This fine model of a grain threshing machine will be on display in the Powerhouse marquee at Maitland Steamfest, 12-13 April 2014, along with model steam engines, toy trains, objects related to the timber, wool, dairy and beef cattle industries, and a wonderful group of historic agriculture-related photos and steam train videos. The weekend event also offers steam train rides, penny farthing bicycle races and much more.
So what is a threshing machine? After a crop was harvested and bundled into sheaves, these stationary machines rapidly separated grain from straw and chaff. This was in the era before combine harvesters, which cut out the bundling step and separated out the grain while on the move. A thresher was powered by a portable steam engine or a traction engine. While it required much less labour than the older method of winnowing by hand, it needed workers on the ground to throw sheaves up to workers stationed on top of the machine, who fed the material into it.
The threshing machine will be displayed alongside this model steam ploughing engine. Noting that the thresher was made by H Rand of Tweedmouth, England in 1931, I wondered if Mr Rand also made this specialised traction engine (note the cable drum on its underside, for pulling a plough across a field). It was a long shot, but worth a quick check in Model Engineering magazine’s online index.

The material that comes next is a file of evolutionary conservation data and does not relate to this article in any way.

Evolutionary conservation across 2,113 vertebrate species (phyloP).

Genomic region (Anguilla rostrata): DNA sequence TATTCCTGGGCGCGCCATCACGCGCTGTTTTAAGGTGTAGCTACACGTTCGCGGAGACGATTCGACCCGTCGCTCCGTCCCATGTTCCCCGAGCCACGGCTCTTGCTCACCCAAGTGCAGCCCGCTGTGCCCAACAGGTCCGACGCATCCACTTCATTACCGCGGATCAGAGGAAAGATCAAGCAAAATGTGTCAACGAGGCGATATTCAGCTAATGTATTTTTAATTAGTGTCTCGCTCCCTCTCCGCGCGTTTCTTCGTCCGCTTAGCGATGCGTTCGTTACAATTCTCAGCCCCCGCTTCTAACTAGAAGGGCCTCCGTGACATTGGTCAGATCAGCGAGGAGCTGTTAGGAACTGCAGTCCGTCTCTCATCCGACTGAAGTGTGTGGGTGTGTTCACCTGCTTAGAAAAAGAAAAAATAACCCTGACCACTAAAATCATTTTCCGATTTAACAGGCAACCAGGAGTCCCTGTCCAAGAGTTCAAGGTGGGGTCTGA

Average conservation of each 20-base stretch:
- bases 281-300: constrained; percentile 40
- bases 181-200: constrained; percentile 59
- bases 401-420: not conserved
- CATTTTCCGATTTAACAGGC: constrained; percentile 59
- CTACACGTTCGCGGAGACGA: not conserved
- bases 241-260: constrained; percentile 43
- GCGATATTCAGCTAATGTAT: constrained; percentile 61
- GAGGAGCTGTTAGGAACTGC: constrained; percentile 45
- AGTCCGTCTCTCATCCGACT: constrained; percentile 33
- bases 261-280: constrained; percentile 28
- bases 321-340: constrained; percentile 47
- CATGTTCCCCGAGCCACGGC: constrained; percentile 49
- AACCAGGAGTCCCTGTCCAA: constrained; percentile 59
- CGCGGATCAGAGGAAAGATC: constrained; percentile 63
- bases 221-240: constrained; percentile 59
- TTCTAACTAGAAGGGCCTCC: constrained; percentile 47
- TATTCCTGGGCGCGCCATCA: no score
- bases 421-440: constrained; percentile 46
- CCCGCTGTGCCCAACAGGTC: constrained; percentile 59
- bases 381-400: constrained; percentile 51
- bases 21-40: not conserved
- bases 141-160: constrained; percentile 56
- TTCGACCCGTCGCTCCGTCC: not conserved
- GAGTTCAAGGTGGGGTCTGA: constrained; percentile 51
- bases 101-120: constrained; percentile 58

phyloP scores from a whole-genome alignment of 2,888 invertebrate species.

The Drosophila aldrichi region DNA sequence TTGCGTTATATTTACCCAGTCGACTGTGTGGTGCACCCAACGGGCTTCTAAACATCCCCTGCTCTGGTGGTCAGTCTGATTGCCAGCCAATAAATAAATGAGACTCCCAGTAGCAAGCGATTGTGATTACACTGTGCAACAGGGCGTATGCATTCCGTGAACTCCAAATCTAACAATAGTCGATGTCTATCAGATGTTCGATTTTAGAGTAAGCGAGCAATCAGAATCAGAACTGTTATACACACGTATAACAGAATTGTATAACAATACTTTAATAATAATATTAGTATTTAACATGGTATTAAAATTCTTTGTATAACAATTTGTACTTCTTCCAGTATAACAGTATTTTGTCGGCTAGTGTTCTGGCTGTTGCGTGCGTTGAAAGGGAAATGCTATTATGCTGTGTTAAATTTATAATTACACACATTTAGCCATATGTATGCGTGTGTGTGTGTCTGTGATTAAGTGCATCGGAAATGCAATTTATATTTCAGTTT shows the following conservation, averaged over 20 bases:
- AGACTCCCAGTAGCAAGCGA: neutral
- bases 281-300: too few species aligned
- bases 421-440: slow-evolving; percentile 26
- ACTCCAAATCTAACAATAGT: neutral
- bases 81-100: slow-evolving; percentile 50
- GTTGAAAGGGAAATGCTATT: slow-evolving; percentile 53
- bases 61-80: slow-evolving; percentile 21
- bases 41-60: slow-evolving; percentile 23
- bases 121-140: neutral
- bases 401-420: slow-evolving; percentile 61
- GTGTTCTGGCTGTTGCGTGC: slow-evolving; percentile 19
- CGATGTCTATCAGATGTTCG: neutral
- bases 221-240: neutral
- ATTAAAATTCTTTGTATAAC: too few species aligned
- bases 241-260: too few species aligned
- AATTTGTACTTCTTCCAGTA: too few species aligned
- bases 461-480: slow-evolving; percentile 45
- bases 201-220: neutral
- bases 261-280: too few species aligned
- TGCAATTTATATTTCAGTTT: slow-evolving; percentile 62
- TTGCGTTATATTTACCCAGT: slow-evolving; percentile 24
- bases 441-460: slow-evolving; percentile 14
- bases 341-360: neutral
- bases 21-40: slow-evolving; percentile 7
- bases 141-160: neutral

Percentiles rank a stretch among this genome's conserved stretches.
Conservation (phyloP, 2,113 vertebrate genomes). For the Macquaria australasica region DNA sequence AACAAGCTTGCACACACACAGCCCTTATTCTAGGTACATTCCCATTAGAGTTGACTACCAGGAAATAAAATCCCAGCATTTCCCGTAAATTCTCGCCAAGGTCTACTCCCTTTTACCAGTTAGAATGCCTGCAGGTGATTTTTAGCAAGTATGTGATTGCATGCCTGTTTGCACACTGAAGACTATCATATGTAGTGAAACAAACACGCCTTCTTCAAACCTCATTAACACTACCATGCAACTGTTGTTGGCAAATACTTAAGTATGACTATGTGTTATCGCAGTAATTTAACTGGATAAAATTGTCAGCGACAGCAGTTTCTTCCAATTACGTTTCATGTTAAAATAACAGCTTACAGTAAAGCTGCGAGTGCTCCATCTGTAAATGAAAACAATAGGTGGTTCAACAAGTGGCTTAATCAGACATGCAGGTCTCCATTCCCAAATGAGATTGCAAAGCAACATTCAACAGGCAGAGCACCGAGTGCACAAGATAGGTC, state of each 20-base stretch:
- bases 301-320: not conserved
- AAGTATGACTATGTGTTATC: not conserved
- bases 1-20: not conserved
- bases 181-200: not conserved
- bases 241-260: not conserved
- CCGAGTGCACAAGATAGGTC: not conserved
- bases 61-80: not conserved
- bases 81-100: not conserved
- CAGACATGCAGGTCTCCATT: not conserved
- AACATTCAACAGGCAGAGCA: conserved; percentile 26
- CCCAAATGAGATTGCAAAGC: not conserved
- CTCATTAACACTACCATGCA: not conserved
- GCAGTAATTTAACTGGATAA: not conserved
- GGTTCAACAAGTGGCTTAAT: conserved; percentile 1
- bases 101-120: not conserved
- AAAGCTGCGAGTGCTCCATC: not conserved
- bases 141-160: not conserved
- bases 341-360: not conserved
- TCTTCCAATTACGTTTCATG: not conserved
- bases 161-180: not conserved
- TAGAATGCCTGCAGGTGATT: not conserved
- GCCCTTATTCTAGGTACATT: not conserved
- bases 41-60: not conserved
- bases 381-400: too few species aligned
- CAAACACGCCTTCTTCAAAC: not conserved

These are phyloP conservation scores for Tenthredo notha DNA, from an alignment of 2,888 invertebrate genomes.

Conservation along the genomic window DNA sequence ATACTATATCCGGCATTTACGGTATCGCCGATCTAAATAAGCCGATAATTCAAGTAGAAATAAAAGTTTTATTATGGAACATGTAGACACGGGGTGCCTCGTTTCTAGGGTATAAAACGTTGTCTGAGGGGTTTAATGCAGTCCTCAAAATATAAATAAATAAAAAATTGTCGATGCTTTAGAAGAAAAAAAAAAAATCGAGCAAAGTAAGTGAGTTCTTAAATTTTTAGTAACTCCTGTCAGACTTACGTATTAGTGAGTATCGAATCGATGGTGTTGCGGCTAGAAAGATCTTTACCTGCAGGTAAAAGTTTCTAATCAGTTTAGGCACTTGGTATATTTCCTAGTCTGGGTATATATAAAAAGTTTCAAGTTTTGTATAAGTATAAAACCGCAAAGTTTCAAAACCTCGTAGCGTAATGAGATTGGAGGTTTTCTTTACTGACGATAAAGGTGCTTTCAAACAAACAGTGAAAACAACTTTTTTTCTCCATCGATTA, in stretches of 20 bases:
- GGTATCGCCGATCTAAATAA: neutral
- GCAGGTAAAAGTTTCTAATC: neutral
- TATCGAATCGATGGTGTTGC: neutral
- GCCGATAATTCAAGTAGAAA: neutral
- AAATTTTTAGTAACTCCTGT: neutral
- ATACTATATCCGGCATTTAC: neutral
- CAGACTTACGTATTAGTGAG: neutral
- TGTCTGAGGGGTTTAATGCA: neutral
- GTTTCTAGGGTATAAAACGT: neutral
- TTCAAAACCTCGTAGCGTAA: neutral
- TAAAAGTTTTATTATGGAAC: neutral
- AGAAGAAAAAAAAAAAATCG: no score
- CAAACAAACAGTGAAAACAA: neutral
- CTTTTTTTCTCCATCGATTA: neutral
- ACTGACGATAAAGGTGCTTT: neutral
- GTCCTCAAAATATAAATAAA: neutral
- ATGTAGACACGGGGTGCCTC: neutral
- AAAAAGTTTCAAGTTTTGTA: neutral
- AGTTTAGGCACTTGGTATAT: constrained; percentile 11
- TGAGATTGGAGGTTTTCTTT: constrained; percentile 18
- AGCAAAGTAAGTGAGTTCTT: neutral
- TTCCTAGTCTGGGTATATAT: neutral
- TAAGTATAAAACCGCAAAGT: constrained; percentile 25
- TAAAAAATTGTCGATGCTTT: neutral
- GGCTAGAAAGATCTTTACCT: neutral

Eureka! Rand made several agriculture-related models, among them a steam ploughing engine. Next stop was the Museum’s library. It was very exciting to find photos of our engine (one of my favourite models) in the 1928 volume of the magazine. The photos show views from above and both sides, and it is unmistakably our model. Knowing that Rand made the model solves another mystery: why a prominent letter R is attached to the front of the model, which represents a Fowler ploughing engine and which is otherwise faithful to the Fowler design and finish.
Another snippet gleaned from the magazine was that the engine was strong enough to pull a three-year-old child along on a trolley. I hope many families will visit Steamfest, and that many young children will have their imaginations fired by technology and history in action.
Written by Debbie Rudder, Curator